Mary Emmons (1760-1835)

  Materials: Leather and quills.

Materials: Leather and quills.

The Loves of Aaron Burr:
Portraits in Corsetry & Binding

Mary Emmons (1760-1835)

Believed to have born in Calcutta, Mary Emmons, aka Eugénie Bearhani (phonetic spelling), is known to have traveled through St. Domingue (Hayti) before moving to Philadelphia, where she worked in the Burr household. Separated for long periods of
time from his fatally ill wife, Theodosia, long suffering uterine cancer, and daughter also Theodosia. Burr and Mary seem to have been a consolation to one another during his
time working in the Congress.  

Family members shared a marriage certificate with historians, since destroyed, substantiating their relationship. In a letter from Philadelphia to his daughter Theodosia, Burr affectionately refers to a woman feels affection and an obligation to that is possibly Mary. Both the Burr and Emmons families think of her as Burr’s second wife.

In 1788 Burr and Mary Emmons had a daughter, Louisa Charlotte, and in 1792, Jean (John) Pierre Burr was born.  While of mixed race, both children considered themselves “colored”. Burr provided them with the education reserved exclusively for white males, practicing the equalitarian principles he believed in. While Louisa followed her mother in a career as a domestic, she married one of the principals in Pennsylvania Augustine Society for the Education of People of Colour, a school by and for blacks. Her son’s autobiographical The Garies and Their Friends was the second novel by an African American.

Thought to be “the image of his father,” Jean Pierre Burr practiced what his father preached as a member of The Vigilant Committee. Seminal to founding Philadelphia’s abolitionist movement, his barbershop was an early station on the Underground Railroad, noted on tourist maps of Philadelphia today. 

The corset created as a portrait of Mary Emmons has no letters because there are none known. The outside is the backside of velvet bound in leather lacings interwoven over the surface, noting her lot in life as a servant. The inside is the soft velvet pile with an overlay of the soft tips of turkey feathers creating a soft visual and tactile sensation.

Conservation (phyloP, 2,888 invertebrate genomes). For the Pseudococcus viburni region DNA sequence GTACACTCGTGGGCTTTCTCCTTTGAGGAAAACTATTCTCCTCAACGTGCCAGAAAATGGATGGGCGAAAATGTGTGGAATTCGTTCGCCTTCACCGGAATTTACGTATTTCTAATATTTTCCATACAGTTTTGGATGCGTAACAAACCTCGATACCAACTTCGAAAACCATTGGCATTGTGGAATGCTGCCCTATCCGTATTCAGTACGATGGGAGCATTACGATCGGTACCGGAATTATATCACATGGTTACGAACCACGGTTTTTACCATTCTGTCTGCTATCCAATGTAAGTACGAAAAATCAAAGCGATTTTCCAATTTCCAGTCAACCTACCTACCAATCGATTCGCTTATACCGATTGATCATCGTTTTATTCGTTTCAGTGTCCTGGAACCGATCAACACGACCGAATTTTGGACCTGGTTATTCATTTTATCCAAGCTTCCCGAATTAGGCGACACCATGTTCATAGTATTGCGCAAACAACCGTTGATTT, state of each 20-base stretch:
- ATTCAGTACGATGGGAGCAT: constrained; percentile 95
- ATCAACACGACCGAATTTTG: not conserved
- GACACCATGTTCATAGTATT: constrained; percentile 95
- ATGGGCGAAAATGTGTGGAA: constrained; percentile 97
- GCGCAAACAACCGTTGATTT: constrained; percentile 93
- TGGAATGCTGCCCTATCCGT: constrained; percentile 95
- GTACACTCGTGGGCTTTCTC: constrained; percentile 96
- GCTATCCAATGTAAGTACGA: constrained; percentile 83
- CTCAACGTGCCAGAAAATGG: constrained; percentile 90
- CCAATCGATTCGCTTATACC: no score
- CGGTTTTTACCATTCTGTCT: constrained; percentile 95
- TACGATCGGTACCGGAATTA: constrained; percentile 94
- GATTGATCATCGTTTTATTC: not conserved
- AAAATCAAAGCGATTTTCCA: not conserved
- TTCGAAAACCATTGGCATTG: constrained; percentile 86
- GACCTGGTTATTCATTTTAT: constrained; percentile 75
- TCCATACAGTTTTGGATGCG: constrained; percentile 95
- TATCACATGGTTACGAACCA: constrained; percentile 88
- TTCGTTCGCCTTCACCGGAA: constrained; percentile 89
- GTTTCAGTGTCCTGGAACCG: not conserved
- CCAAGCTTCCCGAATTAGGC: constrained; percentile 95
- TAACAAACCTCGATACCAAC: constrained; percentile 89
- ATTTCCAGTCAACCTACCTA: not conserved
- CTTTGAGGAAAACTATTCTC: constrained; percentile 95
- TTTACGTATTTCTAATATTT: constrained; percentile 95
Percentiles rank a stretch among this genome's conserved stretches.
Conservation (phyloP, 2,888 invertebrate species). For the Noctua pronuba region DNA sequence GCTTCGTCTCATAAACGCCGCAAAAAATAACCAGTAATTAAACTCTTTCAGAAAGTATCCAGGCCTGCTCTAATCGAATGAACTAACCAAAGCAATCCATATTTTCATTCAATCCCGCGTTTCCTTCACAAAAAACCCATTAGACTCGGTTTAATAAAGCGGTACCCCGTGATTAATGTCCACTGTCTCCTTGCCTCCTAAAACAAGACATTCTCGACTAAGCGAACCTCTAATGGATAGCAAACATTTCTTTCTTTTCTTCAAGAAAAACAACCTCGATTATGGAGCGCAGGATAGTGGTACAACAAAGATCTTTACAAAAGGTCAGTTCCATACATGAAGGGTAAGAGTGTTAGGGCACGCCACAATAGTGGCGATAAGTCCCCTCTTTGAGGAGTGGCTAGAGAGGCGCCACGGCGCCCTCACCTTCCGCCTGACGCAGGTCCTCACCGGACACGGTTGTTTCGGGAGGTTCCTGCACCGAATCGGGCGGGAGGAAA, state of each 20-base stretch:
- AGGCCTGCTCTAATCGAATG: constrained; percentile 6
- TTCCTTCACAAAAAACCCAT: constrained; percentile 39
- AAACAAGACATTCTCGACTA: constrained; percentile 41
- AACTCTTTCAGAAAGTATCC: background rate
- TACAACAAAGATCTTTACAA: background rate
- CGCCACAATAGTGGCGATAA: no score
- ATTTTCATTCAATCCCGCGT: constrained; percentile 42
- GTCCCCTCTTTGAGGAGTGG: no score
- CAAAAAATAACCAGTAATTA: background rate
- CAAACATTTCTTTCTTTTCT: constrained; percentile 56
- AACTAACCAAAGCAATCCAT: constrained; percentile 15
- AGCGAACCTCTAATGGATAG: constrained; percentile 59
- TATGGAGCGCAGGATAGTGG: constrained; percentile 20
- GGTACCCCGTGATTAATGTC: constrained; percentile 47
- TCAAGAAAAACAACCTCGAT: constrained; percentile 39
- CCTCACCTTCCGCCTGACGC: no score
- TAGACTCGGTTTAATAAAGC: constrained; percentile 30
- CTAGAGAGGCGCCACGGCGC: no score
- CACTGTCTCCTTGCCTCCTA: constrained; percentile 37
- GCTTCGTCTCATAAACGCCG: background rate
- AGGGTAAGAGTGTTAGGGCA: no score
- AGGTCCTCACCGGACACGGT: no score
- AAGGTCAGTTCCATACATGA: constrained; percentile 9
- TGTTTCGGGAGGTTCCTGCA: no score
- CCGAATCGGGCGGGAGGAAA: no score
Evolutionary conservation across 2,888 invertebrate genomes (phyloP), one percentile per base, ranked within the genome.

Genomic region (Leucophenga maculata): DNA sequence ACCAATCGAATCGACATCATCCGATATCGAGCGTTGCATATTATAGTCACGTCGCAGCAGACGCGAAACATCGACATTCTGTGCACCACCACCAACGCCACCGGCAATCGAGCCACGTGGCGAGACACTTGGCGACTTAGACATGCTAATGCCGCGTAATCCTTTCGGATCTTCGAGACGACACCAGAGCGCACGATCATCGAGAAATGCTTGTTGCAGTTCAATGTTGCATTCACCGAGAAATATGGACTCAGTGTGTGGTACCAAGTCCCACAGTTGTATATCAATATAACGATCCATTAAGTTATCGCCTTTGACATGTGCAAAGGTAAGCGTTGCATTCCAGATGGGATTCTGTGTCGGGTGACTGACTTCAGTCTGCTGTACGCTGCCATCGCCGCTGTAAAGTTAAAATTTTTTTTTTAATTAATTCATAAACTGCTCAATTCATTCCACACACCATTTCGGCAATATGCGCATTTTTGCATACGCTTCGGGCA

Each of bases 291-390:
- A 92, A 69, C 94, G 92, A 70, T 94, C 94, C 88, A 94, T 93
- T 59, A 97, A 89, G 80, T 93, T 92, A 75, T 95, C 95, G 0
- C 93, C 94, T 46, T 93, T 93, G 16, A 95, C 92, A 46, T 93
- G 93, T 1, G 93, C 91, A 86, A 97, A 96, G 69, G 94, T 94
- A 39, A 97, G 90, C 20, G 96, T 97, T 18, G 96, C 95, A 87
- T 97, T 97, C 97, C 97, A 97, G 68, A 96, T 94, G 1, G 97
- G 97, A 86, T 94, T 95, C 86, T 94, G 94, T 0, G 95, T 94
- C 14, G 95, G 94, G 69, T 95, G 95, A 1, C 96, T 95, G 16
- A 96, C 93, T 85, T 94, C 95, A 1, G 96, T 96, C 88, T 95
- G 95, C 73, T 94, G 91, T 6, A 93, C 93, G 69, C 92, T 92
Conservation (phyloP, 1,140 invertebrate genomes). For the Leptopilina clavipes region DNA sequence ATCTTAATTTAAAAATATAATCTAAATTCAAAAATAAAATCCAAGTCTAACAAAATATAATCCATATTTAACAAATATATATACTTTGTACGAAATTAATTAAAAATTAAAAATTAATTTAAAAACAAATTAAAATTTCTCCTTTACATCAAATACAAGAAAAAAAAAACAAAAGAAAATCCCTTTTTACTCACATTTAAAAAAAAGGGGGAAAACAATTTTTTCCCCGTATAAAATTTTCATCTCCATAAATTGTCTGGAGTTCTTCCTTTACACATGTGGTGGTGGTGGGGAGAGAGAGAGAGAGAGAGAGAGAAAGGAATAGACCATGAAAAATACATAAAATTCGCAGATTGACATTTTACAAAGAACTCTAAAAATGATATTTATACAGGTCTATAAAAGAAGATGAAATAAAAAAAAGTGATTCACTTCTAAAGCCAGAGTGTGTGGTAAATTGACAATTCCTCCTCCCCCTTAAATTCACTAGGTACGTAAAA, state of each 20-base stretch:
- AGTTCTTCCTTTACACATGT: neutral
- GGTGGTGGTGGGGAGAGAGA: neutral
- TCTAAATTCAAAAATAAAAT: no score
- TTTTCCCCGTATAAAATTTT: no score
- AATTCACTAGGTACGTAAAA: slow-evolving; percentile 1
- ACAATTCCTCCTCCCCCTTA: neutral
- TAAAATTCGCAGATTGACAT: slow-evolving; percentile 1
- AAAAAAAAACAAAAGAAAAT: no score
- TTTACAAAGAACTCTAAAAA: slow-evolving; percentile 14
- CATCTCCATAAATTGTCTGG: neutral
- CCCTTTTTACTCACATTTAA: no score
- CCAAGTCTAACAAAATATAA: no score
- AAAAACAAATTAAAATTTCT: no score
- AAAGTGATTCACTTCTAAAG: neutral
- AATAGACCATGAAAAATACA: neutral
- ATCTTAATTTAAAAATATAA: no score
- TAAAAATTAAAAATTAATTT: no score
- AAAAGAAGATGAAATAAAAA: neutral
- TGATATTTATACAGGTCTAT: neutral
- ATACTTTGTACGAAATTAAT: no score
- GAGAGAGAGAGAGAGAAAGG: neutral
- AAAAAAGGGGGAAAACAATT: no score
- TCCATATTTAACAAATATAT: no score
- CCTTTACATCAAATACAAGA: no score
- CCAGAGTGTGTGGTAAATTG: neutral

Kurt Thometz & Camilla Huey

 

References: Ballard, Alan. One More Day’s Journey: The Story of a Family and a People. New York: McGraw-Hill, 1984.


The Loves Of Aaron Burr:
Portraits in Corsetry & Binding
The Film 

Drawing connections between her own interpretive work
and the historic corsets exhibited in

Fashioning the Body: An Intimate History of the Silhouette
Camilla Huey will speak on the changing architectural, structural, and functional forms
of corsets, corset-making, materials, and methodologies. The artist employs these
forms in her unique approach to analyzing portraits of nine 18th- and 19th-century women. Through ephemera, fetishism, material culture, and texts, the artist
invites the audience to follow both design and historic research as she explores biographical narrative. She will bring selected works from her exhibition,

The Loves of Aaron Burr: Portraits in Corsetry & Binding

Preview May 7, 6pm Bard Graduate Center
38 West 86th Street, New York City 10024
$25 RSVP 
programs@bgc.bard.edu

The Premiere of
The Loves of Aaron Burr: Portraits in Corsetry & Binding Film
with select works from the exhibition at the Morris-Jumel Mansion. Manhattan's oldest house the very place where the lives of these women, filming and exhibition took place.
A reception and screening with discussion to follow.
View the works of 
Yinka Shonibare, MBE, Colonial Arrangements before.

Premiere May 14, 6pm Morris-Jumel Mansion
65 Jumel Terrace, New York City 10032
$25 RSVP 
visitorservices@morrisjumel.org

Camilla Huey (artist/couturière) has exhibited artwork at the Bard Graduate Center
and the Morris-Jumel Mansion in New York City. Her exhibit, 
The Loves of Aaron Burr: Portraits in Corsetry & Binding, paid homage to the women who surrounded and influenced this controversial founding father.